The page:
The Poet’s Eye: Spring ’09

The Poet’s Eye: Spring ’09

From Poetry Co-Editor Clare Coss
What if your mother by Judith Arcana
Birth Control by Judith Arcana
Responsibility by Grace Paley
Gentleness Stirred by Nimah Nawwab

In our Spring ’09 edition, On The Issues Magazine writers and artists discuss feminist and progressive values that transcend politics — our Lines In The Sand.

What if your mother by Judith Arcana

Sometimes when you talk to them, in argument
they say, What if your mother had an abortion?
And then I say she did, because it’s true, only
that one wasn’t me, it was somebody else; nobody
but my mother ever knew that baby. But they
mean me, the people who say it, mean
what if she aborted me, like that’s hard
to answer. They’re so stupid, because what if
she miscarried or gave me away? What if
I drowned at the beach when I was three?
What if she loved someone else, not my dad?
Then I wouldn’t be here either. What if, what if.
What’s the point of asking this phony question?
All you could ever answer is, Then everything
would be different, wouldn’t it? One thing sure,
I wouldn’t be standing here talking to some jerk
who asked me that dumb question. I wouldn’t
be mad at my mother for doing it – would I?
I think you just have to tell these people,
Get real. That’s not what it’s all about.

Birth Control by Judith Arcana

Long ago and more recently than we think,
far away and much closer than we imagine,
women have used cervical plugs of beeswax.

They did not read this in a contraception handbook.

Some insist, despite the evidence, that drinking cold water
right before sex will make sperm sluggish; others think chicken broth
with pepper seeds will work if it burns your lips.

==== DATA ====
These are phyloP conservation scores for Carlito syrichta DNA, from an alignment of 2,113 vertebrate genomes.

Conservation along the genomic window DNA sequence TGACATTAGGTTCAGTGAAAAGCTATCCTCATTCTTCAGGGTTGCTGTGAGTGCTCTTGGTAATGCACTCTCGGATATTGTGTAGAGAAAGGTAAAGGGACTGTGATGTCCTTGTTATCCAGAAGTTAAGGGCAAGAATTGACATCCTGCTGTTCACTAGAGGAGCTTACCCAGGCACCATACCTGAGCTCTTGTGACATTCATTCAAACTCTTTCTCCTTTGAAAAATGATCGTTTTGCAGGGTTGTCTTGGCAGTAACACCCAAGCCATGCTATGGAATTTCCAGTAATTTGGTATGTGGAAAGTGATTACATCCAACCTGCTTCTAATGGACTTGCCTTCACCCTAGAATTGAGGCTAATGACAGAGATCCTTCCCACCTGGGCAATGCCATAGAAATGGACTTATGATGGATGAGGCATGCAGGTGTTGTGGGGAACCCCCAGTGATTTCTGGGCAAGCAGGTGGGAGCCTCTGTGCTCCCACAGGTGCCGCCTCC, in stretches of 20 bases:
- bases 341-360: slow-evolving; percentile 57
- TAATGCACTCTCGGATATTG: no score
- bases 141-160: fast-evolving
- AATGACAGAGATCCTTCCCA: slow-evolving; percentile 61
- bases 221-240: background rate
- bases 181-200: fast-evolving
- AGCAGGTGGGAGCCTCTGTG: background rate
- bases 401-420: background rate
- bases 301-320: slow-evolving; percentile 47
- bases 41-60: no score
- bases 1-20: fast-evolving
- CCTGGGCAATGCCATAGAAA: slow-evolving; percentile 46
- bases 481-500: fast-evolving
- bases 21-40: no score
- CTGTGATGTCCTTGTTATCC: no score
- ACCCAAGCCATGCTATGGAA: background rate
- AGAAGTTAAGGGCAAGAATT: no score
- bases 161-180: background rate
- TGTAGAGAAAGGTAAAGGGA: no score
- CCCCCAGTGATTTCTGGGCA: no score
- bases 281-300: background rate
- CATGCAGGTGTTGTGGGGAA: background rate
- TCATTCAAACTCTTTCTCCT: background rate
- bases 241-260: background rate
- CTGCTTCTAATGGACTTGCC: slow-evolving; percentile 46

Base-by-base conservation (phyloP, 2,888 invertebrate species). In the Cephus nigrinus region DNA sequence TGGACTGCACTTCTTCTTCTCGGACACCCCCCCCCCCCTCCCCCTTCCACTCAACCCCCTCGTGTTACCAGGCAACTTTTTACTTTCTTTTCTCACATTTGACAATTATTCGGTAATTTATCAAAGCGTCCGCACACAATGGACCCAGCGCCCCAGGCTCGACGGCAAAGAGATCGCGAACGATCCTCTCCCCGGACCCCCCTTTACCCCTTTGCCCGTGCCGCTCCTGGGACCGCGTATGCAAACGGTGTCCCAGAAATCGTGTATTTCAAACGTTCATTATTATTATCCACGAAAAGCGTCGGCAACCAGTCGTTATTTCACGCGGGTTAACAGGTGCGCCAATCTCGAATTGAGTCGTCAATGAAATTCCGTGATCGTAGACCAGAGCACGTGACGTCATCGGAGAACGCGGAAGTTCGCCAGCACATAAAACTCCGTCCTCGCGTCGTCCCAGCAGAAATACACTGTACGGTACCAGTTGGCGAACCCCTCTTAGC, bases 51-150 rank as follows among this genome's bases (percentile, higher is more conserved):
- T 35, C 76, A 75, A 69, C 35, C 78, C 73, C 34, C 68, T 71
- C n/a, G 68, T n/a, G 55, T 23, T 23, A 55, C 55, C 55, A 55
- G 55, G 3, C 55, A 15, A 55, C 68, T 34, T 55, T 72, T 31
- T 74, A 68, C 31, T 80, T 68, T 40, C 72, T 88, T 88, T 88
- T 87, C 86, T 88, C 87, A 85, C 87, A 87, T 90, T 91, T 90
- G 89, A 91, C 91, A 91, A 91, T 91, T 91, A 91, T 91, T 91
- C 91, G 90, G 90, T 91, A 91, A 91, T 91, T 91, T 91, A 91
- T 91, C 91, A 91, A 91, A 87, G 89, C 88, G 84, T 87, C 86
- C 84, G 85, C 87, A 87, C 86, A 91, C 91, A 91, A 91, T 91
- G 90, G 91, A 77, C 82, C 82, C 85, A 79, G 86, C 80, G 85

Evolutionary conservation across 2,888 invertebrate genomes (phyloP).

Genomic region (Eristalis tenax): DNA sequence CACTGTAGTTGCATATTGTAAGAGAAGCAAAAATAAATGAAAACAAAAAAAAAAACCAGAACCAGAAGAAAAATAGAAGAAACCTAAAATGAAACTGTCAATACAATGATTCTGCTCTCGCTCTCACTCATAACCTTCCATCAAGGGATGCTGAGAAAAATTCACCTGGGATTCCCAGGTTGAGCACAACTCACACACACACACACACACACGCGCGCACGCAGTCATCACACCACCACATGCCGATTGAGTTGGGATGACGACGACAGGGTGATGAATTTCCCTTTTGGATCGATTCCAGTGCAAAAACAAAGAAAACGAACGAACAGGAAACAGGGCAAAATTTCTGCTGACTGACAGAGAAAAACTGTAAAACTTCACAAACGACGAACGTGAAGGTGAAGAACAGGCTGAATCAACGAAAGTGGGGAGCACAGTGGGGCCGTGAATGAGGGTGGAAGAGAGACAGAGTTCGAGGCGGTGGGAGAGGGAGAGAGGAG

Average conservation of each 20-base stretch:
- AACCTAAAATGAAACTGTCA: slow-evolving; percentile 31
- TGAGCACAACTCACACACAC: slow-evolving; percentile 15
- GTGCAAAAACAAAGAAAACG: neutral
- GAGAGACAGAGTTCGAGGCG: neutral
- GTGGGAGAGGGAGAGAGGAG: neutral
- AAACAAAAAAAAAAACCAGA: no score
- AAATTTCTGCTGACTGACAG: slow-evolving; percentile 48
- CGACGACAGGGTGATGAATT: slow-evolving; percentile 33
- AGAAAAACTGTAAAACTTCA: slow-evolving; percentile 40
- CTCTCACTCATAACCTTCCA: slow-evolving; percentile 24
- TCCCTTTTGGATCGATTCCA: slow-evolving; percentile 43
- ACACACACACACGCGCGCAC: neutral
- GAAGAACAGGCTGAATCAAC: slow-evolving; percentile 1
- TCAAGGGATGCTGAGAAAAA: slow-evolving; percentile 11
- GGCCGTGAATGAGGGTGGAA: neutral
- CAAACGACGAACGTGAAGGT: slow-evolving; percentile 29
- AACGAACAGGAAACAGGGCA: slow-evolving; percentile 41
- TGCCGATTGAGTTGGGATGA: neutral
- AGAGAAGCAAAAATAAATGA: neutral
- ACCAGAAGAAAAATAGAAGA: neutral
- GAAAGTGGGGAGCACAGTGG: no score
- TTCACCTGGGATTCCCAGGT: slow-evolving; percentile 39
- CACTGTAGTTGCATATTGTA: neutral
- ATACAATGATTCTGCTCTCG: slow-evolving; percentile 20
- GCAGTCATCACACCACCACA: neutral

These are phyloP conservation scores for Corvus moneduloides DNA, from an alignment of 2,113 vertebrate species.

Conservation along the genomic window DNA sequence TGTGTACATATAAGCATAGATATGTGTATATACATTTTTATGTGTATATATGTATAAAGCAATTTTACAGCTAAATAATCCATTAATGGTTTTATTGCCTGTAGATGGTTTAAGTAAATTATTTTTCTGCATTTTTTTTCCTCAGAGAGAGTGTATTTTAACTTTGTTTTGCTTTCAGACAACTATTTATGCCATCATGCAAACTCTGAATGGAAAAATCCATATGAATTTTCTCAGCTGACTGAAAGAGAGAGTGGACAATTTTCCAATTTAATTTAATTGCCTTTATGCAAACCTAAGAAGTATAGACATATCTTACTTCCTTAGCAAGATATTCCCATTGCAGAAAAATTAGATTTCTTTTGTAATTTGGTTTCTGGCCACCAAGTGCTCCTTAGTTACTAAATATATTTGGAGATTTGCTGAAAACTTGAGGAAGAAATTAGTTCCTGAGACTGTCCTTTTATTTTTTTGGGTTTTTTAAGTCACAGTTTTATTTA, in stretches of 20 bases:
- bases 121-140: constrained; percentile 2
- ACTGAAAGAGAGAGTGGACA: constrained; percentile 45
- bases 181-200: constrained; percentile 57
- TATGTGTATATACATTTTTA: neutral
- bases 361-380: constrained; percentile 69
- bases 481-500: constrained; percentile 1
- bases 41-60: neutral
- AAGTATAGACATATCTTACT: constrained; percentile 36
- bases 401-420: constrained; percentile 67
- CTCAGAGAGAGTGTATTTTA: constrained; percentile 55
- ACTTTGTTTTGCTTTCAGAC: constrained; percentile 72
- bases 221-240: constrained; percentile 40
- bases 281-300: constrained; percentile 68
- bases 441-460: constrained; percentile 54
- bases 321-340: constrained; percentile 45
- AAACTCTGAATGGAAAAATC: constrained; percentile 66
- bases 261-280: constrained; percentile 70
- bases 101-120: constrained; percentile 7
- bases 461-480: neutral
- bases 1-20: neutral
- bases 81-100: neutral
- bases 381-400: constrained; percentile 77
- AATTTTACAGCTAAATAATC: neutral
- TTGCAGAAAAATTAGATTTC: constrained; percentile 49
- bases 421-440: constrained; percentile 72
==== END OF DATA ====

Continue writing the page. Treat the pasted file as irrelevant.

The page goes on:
Women douche with rosemary, coriander, crushed willow leaves
in vinegar, powdered myrrh mixed with cloves and dried parsley tea;
these are fragrant, near-biblical, and useless.

Salt, honey and mint have never worked, but often they are
all there is, pasted up inside. The salt may burn.
Cabbage seeds won’t do serious damage.

But there always have been women so desperate
they put the piss of goats and horses in their bodies, despite disgust.
Some go all the way to death: lead powder, ergot.

This has been for sex, sometimes for pleasure.

There’s never been something you could be sure of, nothing
you could be sure wouldn’t hurt; there always was a chance,
the gamble sometimes good, the odds sometimes bad.

Right now they’re making something new. They’ll say
it’s safe, they’ll say it’s sure; they’ll say anything – we know that.
But then we find, oh look, we find just eighty-seven percent.

They’ll say you didn’t use it right: you forgot, you waited too long,
you did it too soon; they’ll say ninety-eight percent
as if it were a hundred. But two percent of us will know.

Two percent will be the data, information
rarely offered in the little paper inserts, print so small
that even if you can read, you can’t read it.

Judith Arcana writes poems, stories, essays and books; she’s just published 4th Period English, a chapbook of poems about immigration in the voices of high school students & some visitors to their class; check her website – – for more. Her prose books include “Grace Paley’s Life Stories, A Literary Biography,” a study of the late activist/writer. “Birth Control” was first published in “Affilia” (18/2, 2003); “What if your mother” first appeared in “5AM” (#17, 2002). Both poems appear in Judith’s poetry collection “What if your mother” (2005).

Responsibility by Grace Paley

It is the responsibility of society to let the poet be a poet
It is the responsibility of the poet to be a woman
It is the responsibility of the poet to stand on street corners
giving out poems and beautifully written leaflets